How 'Super' is Superpave?

Dec. 28, 2000
Maryland, like most other states, has certain intersections that are prone to rutting. The reasons may differ from one intersection to another-one may have heavy truck traffic; another may be located at the base of a hill-but the result is always the same: Rutted roads that slow traffic and require frequent repair or repaving.
Maryland, like most other states, has certain intersections that are prone to rutting. The reasons may differ from one intersection to another-one may have heavy truck traffic; another may be located at the base of a hill-but the result is always the same: Rutted roads that slow traffic and require frequent repair or repaving. In 1994, the Maryland State Highway Authority (SHA) decided to try to find a solution to this problem with a "head to head" competition that would allow paving-industry interests to do whatever they thought best to try to remedy the situation.

The premise was simple: Identify two similar intersections with comparable degrees of rutting; establish a reconditioning budget that was the same for both projects; assign one project to the asphalt industry and one to the portland cement concrete industry and let each come up with its own "best" solution to the problem. These test projects would, in essence, allow each industry to put its best foot forward and, at the same time, give the SHA possible solutions for future work. The SHA contacted representatives from each industry and found them agreeable to such a plan.

The asphalt industry established a small task force to address the situation. The task force consisted of the Maryland Asphalt Association, Glen Burnie, and its members; the National Asphalt Pavement Association, Lanham, Md.; and the Asphalt Institute, Lexington, Ky. Ron Corun, vice president of T.C. Simons Inc., Fallston, Md., was on the committee; Simons also was the contractor for the asphalt-industry's intersection. "There was a budget for the program, but no parameters," Corun says. "While we discussed other options, we pretty quickly came to the conclusion that a Superpave mix would be our best bet, considering the traffic the intersection received."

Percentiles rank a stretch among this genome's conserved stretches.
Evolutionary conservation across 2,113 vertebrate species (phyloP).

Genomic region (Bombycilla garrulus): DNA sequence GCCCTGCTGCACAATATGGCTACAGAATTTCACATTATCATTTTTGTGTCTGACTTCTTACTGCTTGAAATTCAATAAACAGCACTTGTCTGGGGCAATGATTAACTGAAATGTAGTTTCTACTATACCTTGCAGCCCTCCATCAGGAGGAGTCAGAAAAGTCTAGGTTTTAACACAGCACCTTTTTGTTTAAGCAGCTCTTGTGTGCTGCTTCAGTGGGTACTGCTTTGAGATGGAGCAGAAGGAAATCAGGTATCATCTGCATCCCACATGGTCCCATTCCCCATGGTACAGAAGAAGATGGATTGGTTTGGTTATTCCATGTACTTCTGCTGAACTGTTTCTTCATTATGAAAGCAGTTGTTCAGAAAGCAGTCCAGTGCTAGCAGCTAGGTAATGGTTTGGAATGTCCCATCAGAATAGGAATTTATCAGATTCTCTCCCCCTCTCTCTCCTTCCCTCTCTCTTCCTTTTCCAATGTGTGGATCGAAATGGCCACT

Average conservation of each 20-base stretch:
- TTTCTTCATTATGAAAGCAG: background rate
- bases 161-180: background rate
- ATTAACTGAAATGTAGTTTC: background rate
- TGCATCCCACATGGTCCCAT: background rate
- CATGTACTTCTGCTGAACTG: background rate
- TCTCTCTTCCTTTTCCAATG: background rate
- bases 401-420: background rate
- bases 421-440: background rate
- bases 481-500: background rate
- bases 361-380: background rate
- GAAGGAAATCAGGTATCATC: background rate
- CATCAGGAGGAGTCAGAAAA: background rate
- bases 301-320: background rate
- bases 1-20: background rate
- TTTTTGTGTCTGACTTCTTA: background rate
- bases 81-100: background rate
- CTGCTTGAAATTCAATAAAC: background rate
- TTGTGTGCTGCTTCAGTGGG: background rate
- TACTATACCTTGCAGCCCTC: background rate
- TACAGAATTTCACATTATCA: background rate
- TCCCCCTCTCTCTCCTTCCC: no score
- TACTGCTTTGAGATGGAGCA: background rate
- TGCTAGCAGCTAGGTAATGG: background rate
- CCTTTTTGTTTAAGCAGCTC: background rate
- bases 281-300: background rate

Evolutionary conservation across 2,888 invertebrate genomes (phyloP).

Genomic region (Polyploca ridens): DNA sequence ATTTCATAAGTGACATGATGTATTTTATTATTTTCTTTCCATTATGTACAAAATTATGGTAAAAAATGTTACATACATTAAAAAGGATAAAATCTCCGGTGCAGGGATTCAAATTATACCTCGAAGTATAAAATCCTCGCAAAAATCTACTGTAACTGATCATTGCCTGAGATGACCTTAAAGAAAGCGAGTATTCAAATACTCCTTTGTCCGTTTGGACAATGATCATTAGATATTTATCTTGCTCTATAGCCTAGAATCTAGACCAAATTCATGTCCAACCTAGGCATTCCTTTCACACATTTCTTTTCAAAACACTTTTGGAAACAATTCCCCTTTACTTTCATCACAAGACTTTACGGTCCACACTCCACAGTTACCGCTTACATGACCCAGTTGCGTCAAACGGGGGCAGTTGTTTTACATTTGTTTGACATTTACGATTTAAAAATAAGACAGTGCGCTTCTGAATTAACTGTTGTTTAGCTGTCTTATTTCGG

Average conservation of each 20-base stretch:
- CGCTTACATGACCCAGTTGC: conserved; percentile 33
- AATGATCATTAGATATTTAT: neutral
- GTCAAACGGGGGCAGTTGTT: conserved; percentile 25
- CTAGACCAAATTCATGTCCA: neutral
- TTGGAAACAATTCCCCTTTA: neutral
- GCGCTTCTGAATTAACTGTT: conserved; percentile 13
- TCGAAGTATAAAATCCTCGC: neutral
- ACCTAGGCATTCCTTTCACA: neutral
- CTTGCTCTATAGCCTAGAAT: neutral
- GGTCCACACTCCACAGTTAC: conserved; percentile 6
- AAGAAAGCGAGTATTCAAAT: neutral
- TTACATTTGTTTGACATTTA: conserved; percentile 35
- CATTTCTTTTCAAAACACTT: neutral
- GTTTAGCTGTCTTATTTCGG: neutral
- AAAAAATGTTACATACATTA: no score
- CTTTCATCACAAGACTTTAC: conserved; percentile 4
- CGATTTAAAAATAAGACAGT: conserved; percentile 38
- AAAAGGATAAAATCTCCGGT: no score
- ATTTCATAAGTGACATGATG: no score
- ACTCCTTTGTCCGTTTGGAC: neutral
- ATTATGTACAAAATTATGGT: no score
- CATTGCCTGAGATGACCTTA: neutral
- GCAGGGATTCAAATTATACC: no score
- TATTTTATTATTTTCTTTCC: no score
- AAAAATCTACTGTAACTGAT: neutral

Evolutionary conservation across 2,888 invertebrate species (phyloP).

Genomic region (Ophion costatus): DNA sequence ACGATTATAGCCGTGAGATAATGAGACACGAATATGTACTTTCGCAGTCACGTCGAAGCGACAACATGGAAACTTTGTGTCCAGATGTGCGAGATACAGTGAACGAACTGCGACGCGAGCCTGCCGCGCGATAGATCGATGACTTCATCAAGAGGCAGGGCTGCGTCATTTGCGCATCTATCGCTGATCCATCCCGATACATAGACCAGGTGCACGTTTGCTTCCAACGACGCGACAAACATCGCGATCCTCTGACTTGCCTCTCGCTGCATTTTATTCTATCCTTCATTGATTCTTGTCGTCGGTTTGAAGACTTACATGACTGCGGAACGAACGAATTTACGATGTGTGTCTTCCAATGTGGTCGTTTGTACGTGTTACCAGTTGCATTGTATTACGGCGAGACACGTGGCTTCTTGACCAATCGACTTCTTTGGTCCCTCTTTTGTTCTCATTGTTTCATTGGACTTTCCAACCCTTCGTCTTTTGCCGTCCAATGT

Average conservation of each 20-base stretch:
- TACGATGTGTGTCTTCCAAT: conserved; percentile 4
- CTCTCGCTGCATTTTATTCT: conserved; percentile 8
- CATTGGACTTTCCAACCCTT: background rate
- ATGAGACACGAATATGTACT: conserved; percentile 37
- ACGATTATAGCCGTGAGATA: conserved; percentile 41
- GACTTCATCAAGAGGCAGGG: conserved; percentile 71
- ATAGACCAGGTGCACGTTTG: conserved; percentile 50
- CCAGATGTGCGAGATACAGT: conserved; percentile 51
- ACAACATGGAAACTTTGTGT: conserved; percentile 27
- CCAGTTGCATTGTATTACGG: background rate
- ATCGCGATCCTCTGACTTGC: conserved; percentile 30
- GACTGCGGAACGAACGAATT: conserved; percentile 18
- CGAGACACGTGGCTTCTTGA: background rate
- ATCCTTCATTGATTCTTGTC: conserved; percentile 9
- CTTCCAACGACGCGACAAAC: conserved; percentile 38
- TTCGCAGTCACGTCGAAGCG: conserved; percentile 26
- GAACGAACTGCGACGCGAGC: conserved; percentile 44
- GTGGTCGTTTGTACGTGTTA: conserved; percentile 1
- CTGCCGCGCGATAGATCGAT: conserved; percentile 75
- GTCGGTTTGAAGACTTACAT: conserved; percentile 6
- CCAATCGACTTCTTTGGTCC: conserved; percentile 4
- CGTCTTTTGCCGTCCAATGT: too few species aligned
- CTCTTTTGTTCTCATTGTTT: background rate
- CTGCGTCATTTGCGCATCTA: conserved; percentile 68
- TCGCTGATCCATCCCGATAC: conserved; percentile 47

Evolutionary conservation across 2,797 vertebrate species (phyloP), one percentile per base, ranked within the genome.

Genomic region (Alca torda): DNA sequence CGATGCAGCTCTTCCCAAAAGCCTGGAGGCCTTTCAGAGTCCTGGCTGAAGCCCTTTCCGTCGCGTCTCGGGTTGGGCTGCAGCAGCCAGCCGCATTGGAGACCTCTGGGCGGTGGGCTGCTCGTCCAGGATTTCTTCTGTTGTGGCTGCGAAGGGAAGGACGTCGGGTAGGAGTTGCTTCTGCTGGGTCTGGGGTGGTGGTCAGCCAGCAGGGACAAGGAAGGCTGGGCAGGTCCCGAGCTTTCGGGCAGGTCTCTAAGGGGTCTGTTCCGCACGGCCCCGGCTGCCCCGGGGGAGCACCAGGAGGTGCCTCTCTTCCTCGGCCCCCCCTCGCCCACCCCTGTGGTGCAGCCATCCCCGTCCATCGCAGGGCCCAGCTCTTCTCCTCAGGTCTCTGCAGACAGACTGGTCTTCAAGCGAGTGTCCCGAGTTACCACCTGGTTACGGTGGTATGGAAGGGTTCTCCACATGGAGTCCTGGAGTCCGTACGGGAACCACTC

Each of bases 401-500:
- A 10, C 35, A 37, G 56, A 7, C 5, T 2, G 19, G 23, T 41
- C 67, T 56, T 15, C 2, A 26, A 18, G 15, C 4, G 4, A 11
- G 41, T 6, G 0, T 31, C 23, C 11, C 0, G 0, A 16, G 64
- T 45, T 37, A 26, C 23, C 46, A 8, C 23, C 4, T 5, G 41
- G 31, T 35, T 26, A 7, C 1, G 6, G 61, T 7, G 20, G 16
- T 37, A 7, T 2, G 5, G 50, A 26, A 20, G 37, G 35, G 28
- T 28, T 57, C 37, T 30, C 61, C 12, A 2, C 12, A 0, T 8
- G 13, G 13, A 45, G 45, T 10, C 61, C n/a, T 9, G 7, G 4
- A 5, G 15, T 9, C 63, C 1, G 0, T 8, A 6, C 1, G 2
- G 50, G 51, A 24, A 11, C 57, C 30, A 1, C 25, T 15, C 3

The intersection the asphalt industry received was the junction of U.S. Route 40 (east-west) and Maryland State Route 213 (north-south), which is located in Cecil County, at the northern end of the Chesapeake Bay. With an ADT of 29,200 on the former road and 13,900 on the latter, the intersection had experienced rutting of approximately 1 in. per year. Especially on Route 40-which is a main trucking route (12% of traffic is trucks)-the slow-moving, heavy load would put whatever pavement was placed to the test.

The heavy traffic also presented another challenge: It was important to keep the road open as much as possible during the renovation. In order to best accommodate the traffic, the decision was made to work at night-from 7 p.m. through 6 a.m., Sunday through Thursday.

"We're the third link," comments Corun on the decision to use Superpave for the test. "The other two are the government researchers and the DOTs. And we're the ones who actually have to go out there and put this stuff down." While Corun says he was a bit apprehensive about using the new mix design on such an important test, he felt confident with the selection, given Superpave's test-proven ability to resist the rutting that had long plagued this section of roadway.

Core samples indicated an 8-in.-thick hot-mix asphalt layer over a 9-in.-thick jointed portland cement concrete base. Measurements indicated rutting of over 1.5 in. To fill in the unknowns, Simons made a 1-ft-wide cut into the travel lane on Route 40. Based on the condition of the cores and cuts, the decision was made to mill off the full 8 in. of asphalt and replace it with the same thickness, so as to tie back into the existing commercial driveways along the roadway.

There was some debate over how to replace the hot-mix: one suggestion was to replace the entire course with three lifts of the same material. However, a two-mix design was settled upon, with the base mix having a larger maximum aggregate than the surface coat.

Since the Superpave weather station database included a location in nearby Elkton, at 98% reliability the guidelines called for a modifier of PG 64-22. After correcting for the slow-moving traffic that was endemic to the area, a final selection of PG 76-22 was made.

At the same time, it was decided to use the same grade of asphalt cement for the entire 8 in. Corun says this latter decision would have been a more difficult call if this had been a large project, but, for the relatively small amount of HMA going down (approximately 5,000 tons), the extra cost was well worth it for the additional safety margin.

Limits of the reconditioning were set by the industry and the SHA (figure, below); only the eastbound travel and passing lane will be compared to the same in the portland cement concrete industry's intersection, so the comparison will be an equitable one.

The design mix was done by engineers and technicians at the Asphalt Institute. The asphalt content of the base coat was 4.6%; the asphalt content of the surface coat-after much discussion and several trial patches in Simons' parking lot-was established at 4.9%. Although the surface-coat design called for a 4.7% asphalt content, the 4.9% mix met all of the Strategic Highway Research Program's (SHRP) criteria, and it was 0.3% higher than the base mix. The 0.1% difference between the base and surface coats' asphalt contents had been a concern to committee members.

With the mix decided on and Simons' crews having gotten familiar with the mix during the parking lot tests, it was time to begin work on the project itself.